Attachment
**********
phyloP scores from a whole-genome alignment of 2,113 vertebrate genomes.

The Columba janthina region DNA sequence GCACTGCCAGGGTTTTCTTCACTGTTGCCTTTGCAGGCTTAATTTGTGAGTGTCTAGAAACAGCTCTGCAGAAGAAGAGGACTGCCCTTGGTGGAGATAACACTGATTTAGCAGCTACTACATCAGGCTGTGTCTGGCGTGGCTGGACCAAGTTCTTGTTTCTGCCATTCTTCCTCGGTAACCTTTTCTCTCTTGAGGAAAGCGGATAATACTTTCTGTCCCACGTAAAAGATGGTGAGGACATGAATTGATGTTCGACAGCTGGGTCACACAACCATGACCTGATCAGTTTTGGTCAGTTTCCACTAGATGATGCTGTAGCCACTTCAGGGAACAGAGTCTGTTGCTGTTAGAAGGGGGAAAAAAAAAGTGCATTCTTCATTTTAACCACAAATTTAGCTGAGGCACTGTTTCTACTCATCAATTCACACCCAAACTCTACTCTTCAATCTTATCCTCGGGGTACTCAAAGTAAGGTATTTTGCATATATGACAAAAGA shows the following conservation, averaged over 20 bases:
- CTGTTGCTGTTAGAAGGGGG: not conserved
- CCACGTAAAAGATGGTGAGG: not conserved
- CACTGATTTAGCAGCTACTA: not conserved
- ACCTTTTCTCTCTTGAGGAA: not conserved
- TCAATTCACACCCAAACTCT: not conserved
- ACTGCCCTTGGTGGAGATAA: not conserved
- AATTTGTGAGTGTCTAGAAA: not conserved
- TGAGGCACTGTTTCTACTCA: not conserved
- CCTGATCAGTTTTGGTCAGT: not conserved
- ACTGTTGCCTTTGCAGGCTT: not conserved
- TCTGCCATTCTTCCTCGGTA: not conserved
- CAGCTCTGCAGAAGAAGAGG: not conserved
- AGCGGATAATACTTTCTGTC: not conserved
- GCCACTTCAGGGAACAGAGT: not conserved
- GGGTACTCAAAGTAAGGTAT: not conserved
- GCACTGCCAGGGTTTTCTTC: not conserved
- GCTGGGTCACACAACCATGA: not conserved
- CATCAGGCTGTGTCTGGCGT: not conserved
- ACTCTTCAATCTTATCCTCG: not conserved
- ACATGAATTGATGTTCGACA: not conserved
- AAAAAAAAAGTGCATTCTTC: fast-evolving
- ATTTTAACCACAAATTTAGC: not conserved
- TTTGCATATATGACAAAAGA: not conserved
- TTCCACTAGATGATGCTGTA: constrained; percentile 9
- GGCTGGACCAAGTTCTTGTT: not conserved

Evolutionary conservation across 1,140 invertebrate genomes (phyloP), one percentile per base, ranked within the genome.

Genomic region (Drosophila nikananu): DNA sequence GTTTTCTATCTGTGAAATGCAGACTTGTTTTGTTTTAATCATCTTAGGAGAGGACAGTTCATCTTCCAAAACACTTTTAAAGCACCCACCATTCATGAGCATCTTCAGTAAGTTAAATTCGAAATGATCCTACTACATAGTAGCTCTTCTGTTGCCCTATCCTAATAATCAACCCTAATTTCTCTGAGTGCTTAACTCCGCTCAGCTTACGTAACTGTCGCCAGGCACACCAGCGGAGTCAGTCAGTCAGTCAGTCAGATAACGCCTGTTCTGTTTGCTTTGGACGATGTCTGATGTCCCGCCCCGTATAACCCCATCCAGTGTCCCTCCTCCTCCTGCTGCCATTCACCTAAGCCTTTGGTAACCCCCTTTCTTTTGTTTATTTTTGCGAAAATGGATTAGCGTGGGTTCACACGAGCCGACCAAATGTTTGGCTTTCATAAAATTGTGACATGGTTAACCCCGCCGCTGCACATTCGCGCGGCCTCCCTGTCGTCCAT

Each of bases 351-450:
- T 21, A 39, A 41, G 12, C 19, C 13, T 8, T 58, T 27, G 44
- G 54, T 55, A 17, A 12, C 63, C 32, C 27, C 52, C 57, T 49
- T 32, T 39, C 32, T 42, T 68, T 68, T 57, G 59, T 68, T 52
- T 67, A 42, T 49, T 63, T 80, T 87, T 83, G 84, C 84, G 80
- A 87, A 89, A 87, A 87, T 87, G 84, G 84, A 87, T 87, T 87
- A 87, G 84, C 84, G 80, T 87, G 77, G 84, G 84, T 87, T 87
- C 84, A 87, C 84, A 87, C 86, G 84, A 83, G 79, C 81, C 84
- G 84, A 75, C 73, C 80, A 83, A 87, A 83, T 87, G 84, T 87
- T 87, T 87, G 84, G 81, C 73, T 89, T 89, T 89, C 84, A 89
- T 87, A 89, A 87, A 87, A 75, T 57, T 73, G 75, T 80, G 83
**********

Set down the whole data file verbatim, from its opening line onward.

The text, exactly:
phyloP scores from a whole-genome alignment of 2,113 vertebrate genomes.

The Columba janthina region DNA sequence GCACTGCCAGGGTTTTCTTCACTGTTGCCTTTGCAGGCTTAATTTGTGAGTGTCTAGAAACAGCTCTGCAGAAGAAGAGGACTGCCCTTGGTGGAGATAACACTGATTTAGCAGCTACTACATCAGGCTGTGTCTGGCGTGGCTGGACCAAGTTCTTGTTTCTGCCATTCTTCCTCGGTAACCTTTTCTCTCTTGAGGAAAGCGGATAATACTTTCTGTCCCACGTAAAAGATGGTGAGGACATGAATTGATGTTCGACAGCTGGGTCACACAACCATGACCTGATCAGTTTTGGTCAGTTTCCACTAGATGATGCTGTAGCCACTTCAGGGAACAGAGTCTGTTGCTGTTAGAAGGGGGAAAAAAAAAGTGCATTCTTCATTTTAACCACAAATTTAGCTGAGGCACTGTTTCTACTCATCAATTCACACCCAAACTCTACTCTTCAATCTTATCCTCGGGGTACTCAAAGTAAGGTATTTTGCATATATGACAAAAGA shows the following conservation, averaged over 20 bases:
- CTGTTGCTGTTAGAAGGGGG: not conserved
- CCACGTAAAAGATGGTGAGG: not conserved
- CACTGATTTAGCAGCTACTA: not conserved
- ACCTTTTCTCTCTTGAGGAA: not conserved
- TCAATTCACACCCAAACTCT: not conserved
- ACTGCCCTTGGTGGAGATAA: not conserved
- AATTTGTGAGTGTCTAGAAA: not conserved
- TGAGGCACTGTTTCTACTCA: not conserved
- CCTGATCAGTTTTGGTCAGT: not conserved
- ACTGTTGCCTTTGCAGGCTT: not conserved
- TCTGCCATTCTTCCTCGGTA: not conserved
- CAGCTCTGCAGAAGAAGAGG: not conserved
- AGCGGATAATACTTTCTGTC: not conserved
- GCCACTTCAGGGAACAGAGT: not conserved
- GGGTACTCAAAGTAAGGTAT: not conserved
- GCACTGCCAGGGTTTTCTTC: not conserved
- GCTGGGTCACACAACCATGA: not conserved
- CATCAGGCTGTGTCTGGCGT: not conserved
- ACTCTTCAATCTTATCCTCG: not conserved
- ACATGAATTGATGTTCGACA: not conserved
- AAAAAAAAAGTGCATTCTTC: fast-evolving
- ATTTTAACCACAAATTTAGC: not conserved
- TTTGCATATATGACAAAAGA: not conserved
- TTCCACTAGATGATGCTGTA: constrained; percentile 9
- GGCTGGACCAAGTTCTTGTT: not conserved

Evolutionary conservation across 1,140 invertebrate genomes (phyloP), one percentile per base, ranked within the genome.

Genomic region (Drosophila nikananu): DNA sequence GTTTTCTATCTGTGAAATGCAGACTTGTTTTGTTTTAATCATCTTAGGAGAGGACAGTTCATCTTCCAAAACACTTTTAAAGCACCCACCATTCATGAGCATCTTCAGTAAGTTAAATTCGAAATGATCCTACTACATAGTAGCTCTTCTGTTGCCCTATCCTAATAATCAACCCTAATTTCTCTGAGTGCTTAACTCCGCTCAGCTTACGTAACTGTCGCCAGGCACACCAGCGGAGTCAGTCAGTCAGTCAGTCAGATAACGCCTGTTCTGTTTGCTTTGGACGATGTCTGATGTCCCGCCCCGTATAACCCCATCCAGTGTCCCTCCTCCTCCTGCTGCCATTCACCTAAGCCTTTGGTAACCCCCTTTCTTTTGTTTATTTTTGCGAAAATGGATTAGCGTGGGTTCACACGAGCCGACCAAATGTTTGGCTTTCATAAAATTGTGACATGGTTAACCCCGCCGCTGCACATTCGCGCGGCCTCCCTGTCGTCCAT

Each of bases 351-450:
- T 21, A 39, A 41, G 12, C 19, C 13, T 8, T 58, T 27, G 44
- G 54, T 55, A 17, A 12, C 63, C 32, C 27, C 52, C 57, T 49
- T 32, T 39, C 32, T 42, T 68, T 68, T 57, G 59, T 68, T 52
- T 67, A 42, T 49, T 63, T 80, T 87, T 83, G 84, C 84, G 80
- A 87, A 89, A 87, A 87, T 87, G 84, G 84, A 87, T 87, T 87
- A 87, G 84, C 84, G 80, T 87, G 77, G 84, G 84, T 87, T 87
- C 84, A 87, C 84, A 87, C 86, G 84, A 83, G 79, C 81, C 84
- G 84, A 75, C 73, C 80, A 83, A 87, A 83, T 87, G 84, T 87
- T 87, T 87, G 84, G 81, C 73, T 89, T 89, T 89, C 84, A 89
- T 87, A 89, A 87, A 87, A 75, T 57, T 73, G 75, T 80, G 83